Donning Spencer, our anonymous storyteller describes his lady as ‘naked and helpless’ as on the day ‘she was born, Delgadina was ‘dark and warm’. Even after being subjected to a ‘regime of hygiene and beautification’, the adornments could not conceal her ‘character’: “the haughty nose, heavy eyebrows, [and] intense lips. I thought: A tender young bull”. She is ‘voiceless’ and ‘blank’ just like Spenser’s ‘beloved’ with only one difference. In Spenser’s sonnets, the beloved is a tormentor but in Marquez, Delgadina becomes a source of revival for the narrator.
Post-romance, the narrator changes the ‘spirit of [his] Sunday columns’. He ‘wrote them as love letters that all people could make their own.’ Well embraced by readers, his columns are read on radio newscasts and sold like ‘contraband cigarettes’. He maintains the persona of a ninety-year-old man in his articles that ‘had not learned to think like an old man’.
The love in this novella is platonic. Though the narrator gives us vivid descriptions of Delgadina’s body, his yearning for it recedes by the time we reach the end of the novella. The nature of his love is made evident from his own remark: ‘Sex is the consolation you have when you can’t have love’. What matters to him is Delgadina’s presence. He doesn’t want to hear her ‘vulgar’ voice. He just wants her asleep. His behavior is very much like the father of the character Delgadina – singing songs into her ear, decorating the room and taking care of her financially.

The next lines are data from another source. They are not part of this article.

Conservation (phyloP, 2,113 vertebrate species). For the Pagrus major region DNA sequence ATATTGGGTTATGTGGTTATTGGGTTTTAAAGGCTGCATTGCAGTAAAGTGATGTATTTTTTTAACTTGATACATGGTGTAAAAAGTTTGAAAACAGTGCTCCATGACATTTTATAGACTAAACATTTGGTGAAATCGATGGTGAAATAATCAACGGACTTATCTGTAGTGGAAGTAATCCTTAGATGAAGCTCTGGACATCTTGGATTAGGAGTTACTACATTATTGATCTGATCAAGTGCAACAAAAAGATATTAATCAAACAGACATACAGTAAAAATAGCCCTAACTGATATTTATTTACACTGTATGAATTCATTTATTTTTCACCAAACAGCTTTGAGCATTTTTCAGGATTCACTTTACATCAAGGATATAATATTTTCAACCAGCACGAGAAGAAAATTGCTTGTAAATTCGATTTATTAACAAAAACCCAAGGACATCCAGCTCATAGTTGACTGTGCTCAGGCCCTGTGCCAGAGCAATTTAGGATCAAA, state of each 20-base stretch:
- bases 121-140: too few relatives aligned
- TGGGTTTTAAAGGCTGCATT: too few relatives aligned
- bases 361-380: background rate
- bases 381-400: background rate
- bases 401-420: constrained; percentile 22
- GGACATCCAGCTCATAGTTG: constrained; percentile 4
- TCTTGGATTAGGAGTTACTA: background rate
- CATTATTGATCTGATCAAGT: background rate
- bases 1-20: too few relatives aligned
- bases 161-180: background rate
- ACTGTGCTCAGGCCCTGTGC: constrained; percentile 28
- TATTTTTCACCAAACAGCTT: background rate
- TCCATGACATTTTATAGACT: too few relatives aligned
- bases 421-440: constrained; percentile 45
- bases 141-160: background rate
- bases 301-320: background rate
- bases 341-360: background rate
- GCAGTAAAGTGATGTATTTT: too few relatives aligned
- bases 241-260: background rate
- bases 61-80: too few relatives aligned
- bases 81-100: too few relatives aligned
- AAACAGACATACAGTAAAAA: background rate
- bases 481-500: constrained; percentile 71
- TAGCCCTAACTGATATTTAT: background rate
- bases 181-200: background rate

Although the novella is primarily based on the exploration of love and lust from the perspective of an old man but it does explore the socio-political conditions of Latin America. Sudden killing, patrolling and corruption are mentioned in different instances. The conversation between Rosa Cabarcas and the narrator reveals the poor condition of women who can’t sustain themselves through factory work and had to enter into prostitution just like 14-year-old Delgadina did. Only some are lucky to leave behind this life, like Casilda Armenta who was the narrator’s ‘old love-for-hire’, married a Chinese man and went on to live a life of ‘dignity’.
It’s a classic plot of encounter, obstacles and finally a union but as explained earlier, only from the point of view of the narrator. He is not reliable. As he explains, memory is selective, so does his account. There is no depth in the narrative. The descriptions are beautiful but do not help in forming an opinion about characters except for our anonymous narrator.
Told from a man’s perspective who throughout his life has formed certain opinions on women and their conduct, the novella does not take sides. But instead of question the virtue that the world seems to place in virginity, it boils down to a fanfiction that tries to imagine an alternative universe of the otherwise pristine individual. It just presents the worldview around the existence of the female sex, the view that doesn’t take intellect and emotions into consideration but instead categorize women’s status on the basis of the place they choose to have sex – at home with “dignity”, in a brothel as a “provider”. “Memories of My Melancholy Whores” is a well ‘written’ novel but depthless.